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Matthew M.

Matthew M.

Web Application Development

Slide Duration:

Table of Contents

I. Advanced PHP with MySQL
Course Introduction

13m 36s

Intro
0:00
Advanced PHP w/ MySQL
0:13
Course Introduction
0:14
Course Content
0:59
Web Application: Educator Store
1:45
Web Application: Educator Store
1:46
Object-Oriented Programming
6:09
Object-Oriented Programming Overview
6:10
MySQL
6:50
MySQL Overview
6:51
Example: Command Prompt & MySQL
8:34
What You Will Learn
9:34
What You Will Learn
9:35
Course Prerequisites
11:52
Course Prerequisites
11:53
Advanced Course Development Environment

18m 46s

Intro
0:00
Lesson Overview
0:11
Lesson Overview
0:12
Development Environment Setup
1:36
Firefox Web Browser, XAMPP, and PSPad Text Editor
1:37
Course Directory Structure
4:36
Course Directory Structure
4:37
phpDocumentor
7:23
phpDocumentor Overview
7:24
Parsing Source Code
7:44
docs Subdirectory
9:06
Asvanced PHP Course Documentation Example
10:21
Previous Educator PHP Students
14:14
Lib Directory Changes
14:38
Images Directory Changes
14:57
VERSION Constant
15:40
Comments Noting a Specific Version Number
17:04
Homework Challenge
17:30
Homework Challenge
17:31
Introduction to File I/O

35m 37s

Intro
0:00
Lesson Overview
0:10
Lesson Overview
0:11
File I/O
1:34
File I/O Overview
1:35
Performing file I/O: 3 Steps
1:52
File Permissions
2:28
Read Permission & Write Permission
2:29
fopen()
4:47
fopen()
4:48
Two Required Parameters
5:01
Successful fopen(): File Handle and Resource
5:21
FALSE and E_WARNING Error
6:00
Example
6:39
File Paths
7:10
File Paths
7:11
File Access Modes
9:18
File Access Modes
9:19
Coding Example: fopen()
10:31
Using Relative and Absolute Path & Non-Existent File
10:32
File Pointers
15:55
File Pointers
15:56
Example File
16:11
Opening a File with fopen() Using 'r' as the Access Mode
16:22
fgets()
17:55
fgets() Overview
17:56
Coding Example: fgets() - Reading a Line at a Time
18:26
feof()
20:10
feof() Overview
20:09
Coding Example: feof()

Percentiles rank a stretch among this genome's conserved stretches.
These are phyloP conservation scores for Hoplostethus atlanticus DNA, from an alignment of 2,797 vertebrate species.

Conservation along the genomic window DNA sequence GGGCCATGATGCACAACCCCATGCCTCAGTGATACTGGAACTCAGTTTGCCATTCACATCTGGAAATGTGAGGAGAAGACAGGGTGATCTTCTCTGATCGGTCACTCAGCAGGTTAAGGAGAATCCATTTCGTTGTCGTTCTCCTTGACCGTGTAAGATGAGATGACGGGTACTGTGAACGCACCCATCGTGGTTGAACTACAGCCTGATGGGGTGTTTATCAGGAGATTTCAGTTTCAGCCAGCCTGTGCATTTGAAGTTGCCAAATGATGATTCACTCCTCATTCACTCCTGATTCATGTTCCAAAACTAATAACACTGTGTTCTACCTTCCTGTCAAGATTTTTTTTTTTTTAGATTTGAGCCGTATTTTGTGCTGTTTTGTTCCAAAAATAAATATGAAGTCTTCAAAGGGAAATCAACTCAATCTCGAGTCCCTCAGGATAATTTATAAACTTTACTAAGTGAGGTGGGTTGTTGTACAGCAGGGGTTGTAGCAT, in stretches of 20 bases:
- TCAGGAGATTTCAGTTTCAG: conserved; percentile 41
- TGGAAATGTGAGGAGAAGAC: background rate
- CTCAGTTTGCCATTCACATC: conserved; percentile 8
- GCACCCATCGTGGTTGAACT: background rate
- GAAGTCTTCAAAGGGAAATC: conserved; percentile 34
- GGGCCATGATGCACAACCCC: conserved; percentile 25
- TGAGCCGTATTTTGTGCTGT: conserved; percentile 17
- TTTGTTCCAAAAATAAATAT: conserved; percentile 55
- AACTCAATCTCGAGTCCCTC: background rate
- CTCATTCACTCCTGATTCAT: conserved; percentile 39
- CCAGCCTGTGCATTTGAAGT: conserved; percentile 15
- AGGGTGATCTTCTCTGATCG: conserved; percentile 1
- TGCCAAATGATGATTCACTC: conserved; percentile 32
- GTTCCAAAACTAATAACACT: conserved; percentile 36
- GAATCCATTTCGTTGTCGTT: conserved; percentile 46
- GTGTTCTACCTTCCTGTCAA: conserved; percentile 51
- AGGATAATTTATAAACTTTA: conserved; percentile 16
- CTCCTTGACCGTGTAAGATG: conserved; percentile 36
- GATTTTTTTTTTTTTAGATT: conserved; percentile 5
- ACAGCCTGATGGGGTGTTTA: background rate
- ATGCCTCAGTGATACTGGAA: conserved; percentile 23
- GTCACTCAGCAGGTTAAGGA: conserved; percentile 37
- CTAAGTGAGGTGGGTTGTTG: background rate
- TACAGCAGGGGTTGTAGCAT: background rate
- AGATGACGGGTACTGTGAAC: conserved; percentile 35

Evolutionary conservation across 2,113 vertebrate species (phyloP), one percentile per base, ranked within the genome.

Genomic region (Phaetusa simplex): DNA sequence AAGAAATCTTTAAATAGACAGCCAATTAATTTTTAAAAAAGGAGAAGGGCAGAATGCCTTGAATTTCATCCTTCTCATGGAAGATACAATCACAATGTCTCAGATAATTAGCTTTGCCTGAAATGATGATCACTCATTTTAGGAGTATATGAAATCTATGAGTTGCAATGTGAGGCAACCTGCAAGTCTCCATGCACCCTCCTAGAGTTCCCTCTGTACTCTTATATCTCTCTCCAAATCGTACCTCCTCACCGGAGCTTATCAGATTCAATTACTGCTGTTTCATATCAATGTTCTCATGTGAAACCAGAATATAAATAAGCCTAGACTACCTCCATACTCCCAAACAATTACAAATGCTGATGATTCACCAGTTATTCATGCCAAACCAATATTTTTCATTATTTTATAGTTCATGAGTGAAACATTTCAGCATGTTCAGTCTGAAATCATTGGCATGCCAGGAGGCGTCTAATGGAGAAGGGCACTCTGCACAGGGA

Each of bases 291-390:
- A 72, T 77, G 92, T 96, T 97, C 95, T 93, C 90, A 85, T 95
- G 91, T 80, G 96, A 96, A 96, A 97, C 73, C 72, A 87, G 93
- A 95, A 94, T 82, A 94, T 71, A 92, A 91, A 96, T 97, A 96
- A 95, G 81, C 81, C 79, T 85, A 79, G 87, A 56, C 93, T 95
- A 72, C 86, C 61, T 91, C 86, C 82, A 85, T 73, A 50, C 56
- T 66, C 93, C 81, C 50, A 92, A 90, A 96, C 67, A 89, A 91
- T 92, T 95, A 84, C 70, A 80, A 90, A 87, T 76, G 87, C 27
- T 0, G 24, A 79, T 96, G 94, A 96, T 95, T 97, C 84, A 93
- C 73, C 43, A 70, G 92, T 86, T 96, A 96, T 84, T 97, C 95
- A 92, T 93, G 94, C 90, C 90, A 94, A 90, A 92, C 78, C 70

20:50
fclose()
23:43
fclose() Overview
23:44
Coding Example: fclose()
25:02
Coding Example: Current Stock
26:10
Coding Example: Current Stock
26:11
trim ()
31:39
trim () Overview and Example
31:40
Homework Challenge
33:35
Homework Challenge
33:36
Web Application Development

36m 36s

Intro
0:00
Lesson Overview
0:16
Lesson Overview
0:17
Version 1.0 Changelog
0:31
catalog.php
0:32
Function Library: fileLIB.php
5:00
Version 1.1 Changelog
27:12
createItemDataArray() and createDeptDataArray()
27:13
outputSimpleItemLink() and outputSimpleDeptLink()
32:06
HTTP & the POST Method

34m 36s

Intro
0:00
Lesson Overview
0:10
Lesson Overview
0:11
HTTP Model
1:28
HTTP Model
1:29
Client-Server Model 2 Steps Process
2:00
HTTP Messages
2:23
HTTP Messages
2:24
HTTP Requests
3:09
HTTP Requests
3:10
Example: HTTP Request Header
3:17
Coding Example: HTTP Requests
4:29
HTTP Responses
7:15
HTTP Responses
7:16
Example: HTTP Response (Header & Body)
8:00
header()
11:47
header() Overview
11:48
Coding Example: header
14:02
Coding Example: header() Error
14:52
GET Method
18:55
GET Method
18:56
Coding Example: GET Method
20:13
POST Method
21:09
POST Method
21:10
Coding Example: Sample Form Using the POST Method
23:50
Accessing POST Data in PHP
26:38
Accessing POST Data in PHP
26:39
Coding Example: Accessing POST Data via $_POST
28:15
GET vs. POST
29:54
GET vs. POST
29:55
Example: Accessing POST Data via $_POST
31:20
Example: Accessing POST Data via $_POST
31:21
Homework Challenge
33:00
Homework Challenge